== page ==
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looking for help for the chow al pastor recipe, because it needs it

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http://www.chow.com/recipes/29554-tac...

Hi Chowhounds :

)

I made this recipe, and you might see from my comments that it ticked me off. I was hoping the experts could help me turn this promising recipe into something that actually tastes great. I suspect I need fat in the marinade, and a different cut of pork.

With the onions, cilantro, and grilled pineapple, toasted raccoon would be amazing, but I'm hoping to get this recipe downpat and part of the rotation. :D I really need to learn how to cook that good Mexican-style pork that I had all over L.A., whether taco stand, taco truck, Hispanic grocery, you name it, they all had it and I've never found it duplicated anywhere else. Pork or beef, any and all ideas that will help me move towards that taste are all very appreciated. *praying reverently at the taco altar*

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  1. I recommend sliced pork shoulder instead; that would be my choice over lean pork loin. I have no idea what cut of pork the taco stands/trucks use in LA, somehow I think it's pork shoulder; maybe you should inquire, but pork shoulder has more fat than the loin.

    You could could try sliced beef shoulder, very flavorful and beefy, or even the leaner top round (often referred to as London Broil). After grilling, you slice the meat thinly against the grain, which means that the you're cutting the meat across the long muscle striation, making the cut easier to chew, whether you have teeth or not. Would you cut a pork loin, flank, flat iron or hangar steak with the grain? I think not. Alternatively, you could just chop the meat after grilling.

    Anyway, try the sliced pork shoulder to start, add some corn or vegetable oil to the marinade if you want, oil the grill well, wipe off the extra marinade before grilling, don't overcook, a very quick 1-2 minute grilling per side is all it takes; see how that works out.

    Btw, I just looked through an al pastor recipe from Rick Bayless, he uses sliced pork shoulder. His marinade is less complex with simpler prep than the Chow version, but see what you think. Maybe through trial and error you could develop you're own favorite marinade.

    http://www.rickbayless.com/recipe/vie...

    1 Reply
    1. re: bushwickgirl

      Thanks for a lot of good ideas. I was being sarcastic about the across-the-grain loin cut because pork loin is already quite tender. Ty bushwick!

    2. Have you bought meat from a carniceria and cooked it yourself?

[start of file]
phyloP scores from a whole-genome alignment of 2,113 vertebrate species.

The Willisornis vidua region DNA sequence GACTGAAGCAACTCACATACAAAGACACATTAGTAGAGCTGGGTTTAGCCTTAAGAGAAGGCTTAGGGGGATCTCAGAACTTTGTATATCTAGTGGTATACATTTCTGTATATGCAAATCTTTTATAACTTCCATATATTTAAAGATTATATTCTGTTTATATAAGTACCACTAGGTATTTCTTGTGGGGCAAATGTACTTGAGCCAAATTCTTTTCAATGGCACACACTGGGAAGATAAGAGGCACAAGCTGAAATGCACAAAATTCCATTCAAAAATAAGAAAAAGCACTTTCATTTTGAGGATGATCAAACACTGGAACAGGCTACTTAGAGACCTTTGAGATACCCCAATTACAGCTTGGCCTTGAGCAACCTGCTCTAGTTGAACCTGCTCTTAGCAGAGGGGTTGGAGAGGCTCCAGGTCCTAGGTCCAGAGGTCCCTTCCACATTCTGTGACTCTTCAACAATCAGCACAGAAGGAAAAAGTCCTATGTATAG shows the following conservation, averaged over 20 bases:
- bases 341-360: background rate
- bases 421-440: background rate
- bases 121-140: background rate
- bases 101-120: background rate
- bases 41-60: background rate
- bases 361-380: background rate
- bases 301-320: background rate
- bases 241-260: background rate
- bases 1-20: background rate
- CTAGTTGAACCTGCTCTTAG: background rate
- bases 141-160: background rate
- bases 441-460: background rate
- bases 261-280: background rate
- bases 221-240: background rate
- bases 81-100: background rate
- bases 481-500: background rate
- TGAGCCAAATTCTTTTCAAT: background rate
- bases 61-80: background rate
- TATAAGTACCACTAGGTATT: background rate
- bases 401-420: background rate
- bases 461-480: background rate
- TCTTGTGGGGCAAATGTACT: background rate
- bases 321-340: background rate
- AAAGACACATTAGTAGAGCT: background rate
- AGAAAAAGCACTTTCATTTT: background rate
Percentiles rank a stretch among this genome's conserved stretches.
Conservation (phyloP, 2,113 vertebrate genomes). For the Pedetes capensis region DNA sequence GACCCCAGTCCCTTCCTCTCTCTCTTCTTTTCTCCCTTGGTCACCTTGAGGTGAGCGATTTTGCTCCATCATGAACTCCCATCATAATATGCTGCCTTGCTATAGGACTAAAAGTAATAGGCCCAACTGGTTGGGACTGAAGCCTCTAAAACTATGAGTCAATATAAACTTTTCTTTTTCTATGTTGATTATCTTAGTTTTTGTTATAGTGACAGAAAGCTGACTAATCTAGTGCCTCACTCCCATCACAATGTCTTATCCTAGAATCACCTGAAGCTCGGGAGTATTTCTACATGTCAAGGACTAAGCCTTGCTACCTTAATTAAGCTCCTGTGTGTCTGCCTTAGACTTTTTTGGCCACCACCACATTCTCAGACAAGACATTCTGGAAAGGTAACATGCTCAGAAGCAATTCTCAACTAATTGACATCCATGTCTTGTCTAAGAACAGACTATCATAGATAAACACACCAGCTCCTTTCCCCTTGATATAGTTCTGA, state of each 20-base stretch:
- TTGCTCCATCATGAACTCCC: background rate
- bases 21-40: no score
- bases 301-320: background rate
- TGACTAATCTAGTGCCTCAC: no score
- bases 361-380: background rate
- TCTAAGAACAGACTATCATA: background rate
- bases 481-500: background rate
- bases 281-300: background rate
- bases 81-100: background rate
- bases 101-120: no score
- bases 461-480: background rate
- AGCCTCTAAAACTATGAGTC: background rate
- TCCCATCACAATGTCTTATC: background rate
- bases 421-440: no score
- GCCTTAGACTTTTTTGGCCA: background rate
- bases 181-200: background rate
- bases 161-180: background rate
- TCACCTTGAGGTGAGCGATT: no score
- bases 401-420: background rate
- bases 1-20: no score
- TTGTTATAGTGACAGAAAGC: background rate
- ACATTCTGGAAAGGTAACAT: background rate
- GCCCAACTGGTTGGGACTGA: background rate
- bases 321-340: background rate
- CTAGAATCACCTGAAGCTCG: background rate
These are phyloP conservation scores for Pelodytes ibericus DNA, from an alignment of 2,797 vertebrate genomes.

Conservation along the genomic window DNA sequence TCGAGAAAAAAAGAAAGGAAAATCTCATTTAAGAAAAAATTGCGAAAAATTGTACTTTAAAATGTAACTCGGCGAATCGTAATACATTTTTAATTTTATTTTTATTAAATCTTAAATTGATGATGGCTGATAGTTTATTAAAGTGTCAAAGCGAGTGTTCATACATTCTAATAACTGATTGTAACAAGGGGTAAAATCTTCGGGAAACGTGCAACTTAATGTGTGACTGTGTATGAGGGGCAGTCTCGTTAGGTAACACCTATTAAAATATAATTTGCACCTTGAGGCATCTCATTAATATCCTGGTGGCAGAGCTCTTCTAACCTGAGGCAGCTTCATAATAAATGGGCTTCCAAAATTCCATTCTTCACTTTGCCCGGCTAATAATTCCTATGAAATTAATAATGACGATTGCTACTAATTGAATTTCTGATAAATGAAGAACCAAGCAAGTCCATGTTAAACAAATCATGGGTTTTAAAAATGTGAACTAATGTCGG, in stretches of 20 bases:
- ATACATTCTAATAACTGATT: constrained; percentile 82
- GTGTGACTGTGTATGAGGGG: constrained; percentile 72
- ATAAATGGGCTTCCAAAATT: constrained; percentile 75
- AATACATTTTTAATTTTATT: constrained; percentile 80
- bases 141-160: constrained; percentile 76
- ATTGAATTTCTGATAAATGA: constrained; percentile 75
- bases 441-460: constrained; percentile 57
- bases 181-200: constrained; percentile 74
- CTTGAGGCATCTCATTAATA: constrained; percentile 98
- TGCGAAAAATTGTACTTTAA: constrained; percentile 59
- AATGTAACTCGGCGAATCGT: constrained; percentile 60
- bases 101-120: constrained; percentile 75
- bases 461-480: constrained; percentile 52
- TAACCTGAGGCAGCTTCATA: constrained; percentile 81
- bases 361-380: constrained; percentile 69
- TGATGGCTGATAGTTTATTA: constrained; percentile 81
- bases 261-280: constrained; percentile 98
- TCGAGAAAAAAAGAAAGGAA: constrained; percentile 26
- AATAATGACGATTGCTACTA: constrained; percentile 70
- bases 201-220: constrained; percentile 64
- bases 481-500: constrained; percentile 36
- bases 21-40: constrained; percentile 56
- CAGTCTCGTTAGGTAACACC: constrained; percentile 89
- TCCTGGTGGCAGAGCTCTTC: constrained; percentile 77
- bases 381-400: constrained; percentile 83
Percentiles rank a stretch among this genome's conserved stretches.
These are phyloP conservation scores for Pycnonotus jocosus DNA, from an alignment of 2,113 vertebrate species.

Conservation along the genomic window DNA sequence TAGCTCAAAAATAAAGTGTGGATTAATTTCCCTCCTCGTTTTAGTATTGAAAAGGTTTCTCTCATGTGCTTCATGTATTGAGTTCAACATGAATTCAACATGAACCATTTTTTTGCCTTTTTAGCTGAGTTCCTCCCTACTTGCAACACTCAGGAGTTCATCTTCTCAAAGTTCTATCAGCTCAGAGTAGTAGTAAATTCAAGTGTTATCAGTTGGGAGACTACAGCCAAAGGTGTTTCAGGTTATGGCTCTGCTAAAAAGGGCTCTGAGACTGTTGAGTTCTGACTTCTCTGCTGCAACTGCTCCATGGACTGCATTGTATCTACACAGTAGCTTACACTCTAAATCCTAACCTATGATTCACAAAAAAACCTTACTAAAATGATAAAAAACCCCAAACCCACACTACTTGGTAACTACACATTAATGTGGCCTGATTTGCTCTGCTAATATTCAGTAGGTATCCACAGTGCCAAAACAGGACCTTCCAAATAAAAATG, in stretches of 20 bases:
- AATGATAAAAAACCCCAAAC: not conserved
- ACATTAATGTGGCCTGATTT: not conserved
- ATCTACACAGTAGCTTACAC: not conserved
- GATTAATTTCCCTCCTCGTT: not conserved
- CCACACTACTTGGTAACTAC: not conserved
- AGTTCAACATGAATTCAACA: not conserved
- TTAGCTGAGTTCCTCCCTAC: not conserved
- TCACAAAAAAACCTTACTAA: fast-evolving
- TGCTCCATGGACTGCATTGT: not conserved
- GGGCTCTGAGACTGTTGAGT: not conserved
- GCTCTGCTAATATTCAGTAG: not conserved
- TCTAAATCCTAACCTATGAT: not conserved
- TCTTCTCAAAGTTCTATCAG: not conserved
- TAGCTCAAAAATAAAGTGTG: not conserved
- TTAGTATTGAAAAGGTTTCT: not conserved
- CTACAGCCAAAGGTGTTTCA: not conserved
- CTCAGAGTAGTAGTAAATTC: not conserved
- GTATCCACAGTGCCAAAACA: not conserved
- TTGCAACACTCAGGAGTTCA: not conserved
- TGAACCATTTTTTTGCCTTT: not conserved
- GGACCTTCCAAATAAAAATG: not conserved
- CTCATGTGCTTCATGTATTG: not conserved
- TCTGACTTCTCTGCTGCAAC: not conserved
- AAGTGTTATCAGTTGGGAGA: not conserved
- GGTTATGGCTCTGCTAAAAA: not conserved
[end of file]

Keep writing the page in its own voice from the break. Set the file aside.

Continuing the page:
For years I've bought carne adobada, thinly sliced pork (or beef) marinated in a chile sauce. The pork is probably cut from shoulder, since there is quite a bit of connective tissue. Mexican butchers have the skill to cut these thin slices. Same goes for the 'aranchera' cuts. I suspect the marinade is mostly dried chiles, ancho and guajillo. The brighter the red, the higher proportion of guajillo.

      In recent years I've seen 'al pastor' at carnicerias (in Seattle area). This isn't real 'gyro' style meat (authentic DF style), but rather smaller pieces of pork in a chile marinade with the addition of onion and pineapple. With small pieces like this, a quick high heat sear (almost stir fry) is better than grilling.

      In the Chow recipe, the meat is cut into slices 1/3" thick, grilled, and cut again into serving size strips. Between the 2 steps, the final pieces should have short grains. With quick grilling, I don't think fat in the marinade matters much. When I cook adobada, I try not to leave too much marinade on the meat, because that can burn.

      3 Replies
      1. re: paulj

        Thanks for the ideas, Paul. I do stand by my position that it's impossible to grill 1/3 inch slices of lean pork loin that Are slathered in thick marinade. You can't do it. Of course you can actually cook the pork that way but it can't come out right. It won't be charred and not overcooked at the same time.

        1. re: cmztrav

          In the DF gyro style al Pastor the meat is cut in thin slices, but cooked on the rotisserie, with the cooked outside layer being sliced off. For adobada or aranchera, the meat is thin and and quickly grilled, and can't be cooked as you describe, regardless of source (whether loin or shoulder). But I've read that Mexicans (and others from Latin America) usually like their meat overcooked (from a USA perspective). I think the same could be said for thinly sliced Korean meats and Chinese hot pot meat.

          1. re: paulj

            Interesting food for thought. :D
            Maybe I should try a marinated shoulder roast and see how that comes out.